When I am participating in relationship with my gods, it is important that I bring as much of my unique individual embodied self to the table as I can. I want to be my all, I want to give my all, and therefore I want to have access to my full self so that I can best participate in the relationship. But I don’t stand alone from my gods. As a medium and priest, sometimes I function in part as one of the faces of my gods. But the only way I can cleanly and appropriately do this is by sometimes letting go of my singular sense of self – I do not talk for the gods but sometimes the gods talk through me. If I insert myself into the conversation, allowing my individuated sense of self, my personal opinions and beliefs to bleed over into the dialogue, I am behaving unethically. There is a subtle but crucial nuance here. So in order to cleanly perform in my duties as a medium, I need to be able to expand outward, allowing my individual identity to be subsumed by the larger identity, and feel myself connected in a cellular way to my gods.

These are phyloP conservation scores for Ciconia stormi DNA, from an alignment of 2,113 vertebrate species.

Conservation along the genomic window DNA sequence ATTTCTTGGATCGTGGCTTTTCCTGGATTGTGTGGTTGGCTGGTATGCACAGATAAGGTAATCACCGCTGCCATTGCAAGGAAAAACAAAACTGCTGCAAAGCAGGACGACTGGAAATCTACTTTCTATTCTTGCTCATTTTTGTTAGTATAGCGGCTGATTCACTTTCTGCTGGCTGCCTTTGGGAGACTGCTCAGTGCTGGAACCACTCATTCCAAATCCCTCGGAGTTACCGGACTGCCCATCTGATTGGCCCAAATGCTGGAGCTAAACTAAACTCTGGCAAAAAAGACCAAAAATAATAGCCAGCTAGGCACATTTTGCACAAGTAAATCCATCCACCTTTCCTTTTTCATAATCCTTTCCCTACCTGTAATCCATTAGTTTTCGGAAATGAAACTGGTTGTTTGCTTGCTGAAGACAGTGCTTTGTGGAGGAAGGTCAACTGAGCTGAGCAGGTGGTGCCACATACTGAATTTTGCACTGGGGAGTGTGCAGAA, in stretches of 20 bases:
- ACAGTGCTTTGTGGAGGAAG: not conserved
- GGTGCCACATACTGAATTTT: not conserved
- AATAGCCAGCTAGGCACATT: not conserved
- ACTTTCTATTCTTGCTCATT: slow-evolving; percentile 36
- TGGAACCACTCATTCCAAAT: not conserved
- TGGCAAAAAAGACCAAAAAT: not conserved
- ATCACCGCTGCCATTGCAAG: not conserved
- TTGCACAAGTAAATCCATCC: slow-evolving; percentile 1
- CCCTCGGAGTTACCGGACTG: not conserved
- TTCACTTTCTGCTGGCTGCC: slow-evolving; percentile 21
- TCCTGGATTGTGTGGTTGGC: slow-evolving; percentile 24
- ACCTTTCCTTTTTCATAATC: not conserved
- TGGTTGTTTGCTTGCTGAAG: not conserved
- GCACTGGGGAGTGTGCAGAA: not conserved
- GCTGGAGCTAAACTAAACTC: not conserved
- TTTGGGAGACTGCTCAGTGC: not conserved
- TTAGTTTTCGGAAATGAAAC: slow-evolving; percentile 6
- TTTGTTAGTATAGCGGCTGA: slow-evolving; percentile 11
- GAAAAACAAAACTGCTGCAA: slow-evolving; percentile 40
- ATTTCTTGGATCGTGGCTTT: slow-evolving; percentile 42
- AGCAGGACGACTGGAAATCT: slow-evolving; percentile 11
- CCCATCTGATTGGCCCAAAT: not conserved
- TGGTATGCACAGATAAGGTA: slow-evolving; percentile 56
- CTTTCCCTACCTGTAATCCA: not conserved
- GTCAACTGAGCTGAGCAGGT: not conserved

Relationships are personal, intimate. While reason and intellect may play a role in how we choose to engage, participation is what shapes relationships. You don’t need to be clergy, or a scholar, or a medium, or an oracle, or any other kind of spiritual or religious specialist to show up and participate in relationship with the gods, with other polytheists, with our ancestors or with the land. And to me, this is the true heart of the kind of polytheism in which I engage – interconnected, complex and intimate.
Odin was my first breath, and owns my last. He is the wild wind, the insatiable hunger for wisdom and experience. He is beserker rage, instigation and poetry. He is inspiration and strategy, treachery and seduction, generosity and victory. He gathers the glorious dead into armies to fight back the powers of entropy and chaos. He is my love and my darkness, and I am one of his many hands in this world. All hail Odin, who rides the night sky shrieking.